Throughout, the British Foreign Office was desperate to know what was happening in Russia and how this would affect its war plans.

However, Ransome’s newspaper articles and his official reports became increasingly sympathetic towards the aims of the Soviet revolution and he was to establish a close personal friendship with several among the Bolshevik leadership, particularly, Karl Radek and Vatslav Vorovsky. It was while going to interview Leon Trotsky, co-leader with Vladimir Lenin of the Russian Revolution and leader of the Red Army, that Ransome met Trotsky’s secretary, Evgenia Shelepina. An Estonian and former Menshevik, Shelepina became Ransome’s wife in 1924 and remained his companion until his death at the age of 83.

Ransome had reported on the arrest of eleven members of the central Petrograd committee of mobilised industry on February 12, 1917, accused of belonging to revolutionary parties. It was as a result of this that he was to receive a pass to attend a meeting of the Soviet of Soldiers and Workers Deputies on March 19.

He was to write later, “Chance had brought me into the Soviet of Soldiers’ and Workers’ Deputies long before other correspondents had thought that body worth observing. From the first day they met it was obvious that the Soviets held what power there was, and that the Duma was an impotent survival. The story of 1917 is the story of the demonstration of that all-important fact” (Ransome, 1976, p. 217).

It is hardly surprising that a little while after this incident, when he was back in England, Ransome was called into the Foreign Office by Secretary Arthur Balfour, and asked to supply them with whatever information he could glean. He was not a paid spy, but he was asked to keep in touch through MI5. Hoping to ensure he could get back into the country, they gave him a diplomatic bag for delivery in Stockholm.

A few days later he was given a letter while in London by F. Rothstein, a Russian revolutionary working as a translator in the Home Office, recommending him as “the only correspondent who informed the English public of events in Russia honestly” (Brogan, 1984, p. 148).

Ransome had started out as a willing instrument of British imperialist policy in Russia, charged with finding out the Bolshevik leaders’ plans. He was soon to become a great admirer of the revolutionary struggle of the Russian working class and the intellectual vigour of its leadership.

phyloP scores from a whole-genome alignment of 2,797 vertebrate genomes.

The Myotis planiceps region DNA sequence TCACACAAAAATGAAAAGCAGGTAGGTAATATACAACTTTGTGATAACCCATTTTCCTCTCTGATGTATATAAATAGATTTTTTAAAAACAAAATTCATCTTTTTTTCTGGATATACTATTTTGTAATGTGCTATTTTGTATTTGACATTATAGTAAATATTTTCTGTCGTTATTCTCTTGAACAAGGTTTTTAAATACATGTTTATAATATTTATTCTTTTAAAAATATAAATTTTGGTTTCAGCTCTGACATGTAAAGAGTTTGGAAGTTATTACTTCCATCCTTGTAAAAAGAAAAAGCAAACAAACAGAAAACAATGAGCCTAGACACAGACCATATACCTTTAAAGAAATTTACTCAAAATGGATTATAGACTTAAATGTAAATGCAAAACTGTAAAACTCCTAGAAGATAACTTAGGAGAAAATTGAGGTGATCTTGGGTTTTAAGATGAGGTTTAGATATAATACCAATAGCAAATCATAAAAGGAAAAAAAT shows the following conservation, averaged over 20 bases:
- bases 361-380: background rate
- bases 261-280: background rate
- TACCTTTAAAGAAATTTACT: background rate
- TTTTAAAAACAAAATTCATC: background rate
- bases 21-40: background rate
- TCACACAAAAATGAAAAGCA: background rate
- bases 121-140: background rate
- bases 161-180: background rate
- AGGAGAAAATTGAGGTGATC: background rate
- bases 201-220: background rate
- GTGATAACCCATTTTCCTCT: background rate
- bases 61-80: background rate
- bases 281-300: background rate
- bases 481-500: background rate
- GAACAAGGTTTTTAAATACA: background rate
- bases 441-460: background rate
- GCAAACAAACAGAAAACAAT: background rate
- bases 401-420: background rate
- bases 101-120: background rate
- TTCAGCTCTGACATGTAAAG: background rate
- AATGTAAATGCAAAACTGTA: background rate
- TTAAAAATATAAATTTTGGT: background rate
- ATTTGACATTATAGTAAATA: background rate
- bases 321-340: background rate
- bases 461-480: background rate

He employed all his literary skills in trying to explain to his readers, and himself, what was happening before his astonished eyes. His articles defending the Bolsheviks not only appeared in the Daily News in Britain, but newspapers around the world, including the New York Times. As a result, he was threatened by the British authorities with being thrown in jail for Bolshevik sympathies and repeatedly had to fight against its censorship. On one occasion there was even a call in parliament for him to be arrested as a traitor under the Defence of the Realm Act.

Despite this, in the summer of 1918, he wrote The Truth about Russia, which refuted all the lies being spread by imperialist agents claiming the Bolsheviks had been paid by the German imperialists to sabotage Kerensky’s Provisional Government. He had earlier declared a “fanaticism to find truth and write about it whatever it brings me.” He wrote The Truth about Russia in close collaboration with Radek. In this work, he would have believed he was following in Hazlitt’s footsteps.

The work was written at a critical time. Anti-Bolshevik feeling in the US had been encouraged by Edgar Sisson, head of the American propaganda unit, and a spy. Films and forged letters were used to falsely claim that the Bolsheviks received funds directly from Berlin.

Written under the pressure of a tight 36-hour deadline and difficult personal conditions, the work was sent to America via a supporter, Colonel Robins, for distribution. At this time, Ransome’s articles were well known to Americans and it sought to remind them of their own revolutionary history. The fact that both the author and distributor were bourgeois liberals in outlook and politics meant their words could make a broader appeal and carried even greater resonance and authority.

It was published in July 1918 by the New Republic at three cents a copy. In September, it was issued in Russia with a preface by Radek describing Ransome as a man who ordinarily took no interest in politics, but who on this occasion had been moved to protest by his “warm heart”, his lack of “bourgeois prejudices”, and most importantly, “his love for the masses.”

In his late work Six Weeks in Russia, Ransome wrote, “I should have liked to explain what was the appeal of the revolution to men like Colonel Robins and myself, both of us men far removed in origin and upbringing from the revolutionary and socialist movements in our own countries. Of course, no one who was able, as we were able, to watch the men of the revolution at close quarters could believe for a moment that they were the mere paid agents of the very power which more than all the others represented the stronghold they had set out to destroy. We had the knowledge of the injustice being done to these men to urge us in their defence. But there was more in it than that. There was a feeling, from which we could never escape, of the creative effort of the revolution.